Will India prove to be a model for open banking? Will it be a fast follower – or a cautionary tale?
India is on the verge of passing a data protection law in 2020 that, in some respects, mirrors – and may help inform – other initiatives around the globe.
In the simplest terms, the data laws place parameters around the collection and use of data that springs from a staggeringly large market – as many as 560 million individuals, if we count the number of people who have internet access in India.
The rules mandate that firms across any number of financial services verticals, from insurance to investing, get permission from users for their information to be used for pretty much any purpose. And those same individuals can request that their data is erased.
And once the law is official in India, the country will take its place alongside the U.K. and Australia.
The Mechanics of It All
In tandem with this new era of data sharing, India is creating the Data Protection Authority, which will be tasked with rulemaking and deciding which companies are covered by the new data protection laws and which are exempt.
As for the mechanics: An “account aggregator” system is being created by banks, and will be regulated and licensed by the central bank. The aggregators have duties as fiduciaries to manage consent.
As detailed in the framework drawn up by the Reserve Bank of India (RBI) – titled Non-Banking Financial Company – Account Aggregator (Reserve Bank) Directions, in its most updated form at the end of the last year – the account aggregator is tasked with verifying that individuals are who they say they are, that they have consented to their data being used, and that the data shall not be used beyond the explicitly agreed-upon terms. This means data cannot be retrieved, shared or even transferred by the aggregator without that consent.
“The business of an account aggregator will be entirely information technology (IT)-driven,” notes the document, which also states that no other business can be conducted by the aggregator. Third-party arrangements are expressly prohibited. Also, the aggregator may not store data tied to the customer, such as passwords.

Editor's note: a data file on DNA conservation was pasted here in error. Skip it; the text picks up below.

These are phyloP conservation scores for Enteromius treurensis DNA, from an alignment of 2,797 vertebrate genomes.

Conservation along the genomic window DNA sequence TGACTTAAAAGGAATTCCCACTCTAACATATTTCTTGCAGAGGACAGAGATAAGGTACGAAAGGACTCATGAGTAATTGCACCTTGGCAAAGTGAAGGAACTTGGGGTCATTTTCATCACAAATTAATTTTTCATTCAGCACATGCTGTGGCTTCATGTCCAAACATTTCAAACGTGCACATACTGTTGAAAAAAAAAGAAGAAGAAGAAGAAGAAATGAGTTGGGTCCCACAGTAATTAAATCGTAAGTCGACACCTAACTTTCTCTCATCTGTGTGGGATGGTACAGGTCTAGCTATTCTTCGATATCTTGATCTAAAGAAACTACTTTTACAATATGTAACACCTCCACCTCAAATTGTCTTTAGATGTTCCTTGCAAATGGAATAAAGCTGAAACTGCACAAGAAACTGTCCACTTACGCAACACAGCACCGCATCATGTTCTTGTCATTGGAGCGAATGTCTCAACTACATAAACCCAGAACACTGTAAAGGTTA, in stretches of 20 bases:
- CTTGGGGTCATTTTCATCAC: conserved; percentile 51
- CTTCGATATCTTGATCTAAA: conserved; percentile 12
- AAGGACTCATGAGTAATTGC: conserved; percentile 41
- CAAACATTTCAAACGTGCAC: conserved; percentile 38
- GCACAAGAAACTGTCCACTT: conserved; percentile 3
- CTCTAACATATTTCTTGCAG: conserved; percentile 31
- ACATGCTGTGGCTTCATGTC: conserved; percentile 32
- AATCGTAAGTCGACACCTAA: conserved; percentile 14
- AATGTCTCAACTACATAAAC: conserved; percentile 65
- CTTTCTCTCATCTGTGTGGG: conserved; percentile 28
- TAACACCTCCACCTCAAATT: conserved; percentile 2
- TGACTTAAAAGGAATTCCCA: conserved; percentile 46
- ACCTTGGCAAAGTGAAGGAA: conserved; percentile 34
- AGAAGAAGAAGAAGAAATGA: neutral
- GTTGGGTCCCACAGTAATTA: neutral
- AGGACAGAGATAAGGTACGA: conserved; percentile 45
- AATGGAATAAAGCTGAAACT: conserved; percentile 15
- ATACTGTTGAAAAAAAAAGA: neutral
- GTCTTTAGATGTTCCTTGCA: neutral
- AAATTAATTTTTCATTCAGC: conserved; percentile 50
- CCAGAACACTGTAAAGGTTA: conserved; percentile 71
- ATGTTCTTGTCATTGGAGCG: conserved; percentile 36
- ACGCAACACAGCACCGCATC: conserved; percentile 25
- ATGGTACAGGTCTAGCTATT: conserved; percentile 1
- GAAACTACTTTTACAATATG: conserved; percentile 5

Banks and other financial firms, in turn, must be verified by the reserve bank. The credentials presented by the individual and the aggregator must also be verified.
“All responses by the financial information provider shall be in real time,” according to the framework. The financial companies are also required to have “robust” IT systems in place (which includes IT security, too).
Among the firms that have been granted “in principle” licenses are Yodlee Finsoft, Aditya Birla and Perfios Software.
The rollout may be a bit bumpy, given the size and scope of the installed base of internet users and the fact that any initiative on such a grand scale requires the seamless interplay of data protection legislation, technology/infrastructure and FIs and end users.
To look at Europe as prologue, recent findings from the CMA9 (shorthand for the nine largest banks in the U.K.), open banking customers have passed the one-million-customer mark for the first time, two years in, and regulated providers have grown to more than 200 from roughly 100 at the end of 2018. Along the way, banks had to agree on standards. And where the tailwind came from regulators, the CMA9 have said, growth has come as firms have recognized – and sought to capitalize on – the commercial opportunities that come with providing a broader range of services and products to a wider audience.
In India, because the data protection initiative is backed by the RBI, the path might be similar. The government has experience with large-scale data collection, done digitally and at scale – witness the issuance of the 12-digit individual identification numbers via the Unique Identification Authority of India.
One initial impact – and a long-term one, with significant ripple effects – is to boost the credit profiles of millions of consumers.
The same information that is being aggregated in one place for consumers can be leveraged to provide a picture of creditworthiness (for personal or business loans) to lenders.
And, as has been seen in other open banking efforts, end users who download and log into apps will see a broad swathe of financial data in one place, spanning bills, taxes and spending. That same data can be sent to a prospective lender to provide insight into cash flow and payment history.
In an interview with Bloomberg, V.R. Govindarajan, co-founder and CEO of Perfios, one of the licensed account aggregators, said “we have to ensure that hundreds of millions of Indians with varying levels of education and literacy properly understand consent. It’s a work in progress, and for the system to gain mass adoption, we need to evangelize.”
That’s no easy task, but the rewards – among them financial inclusion and innovation – will be considerable.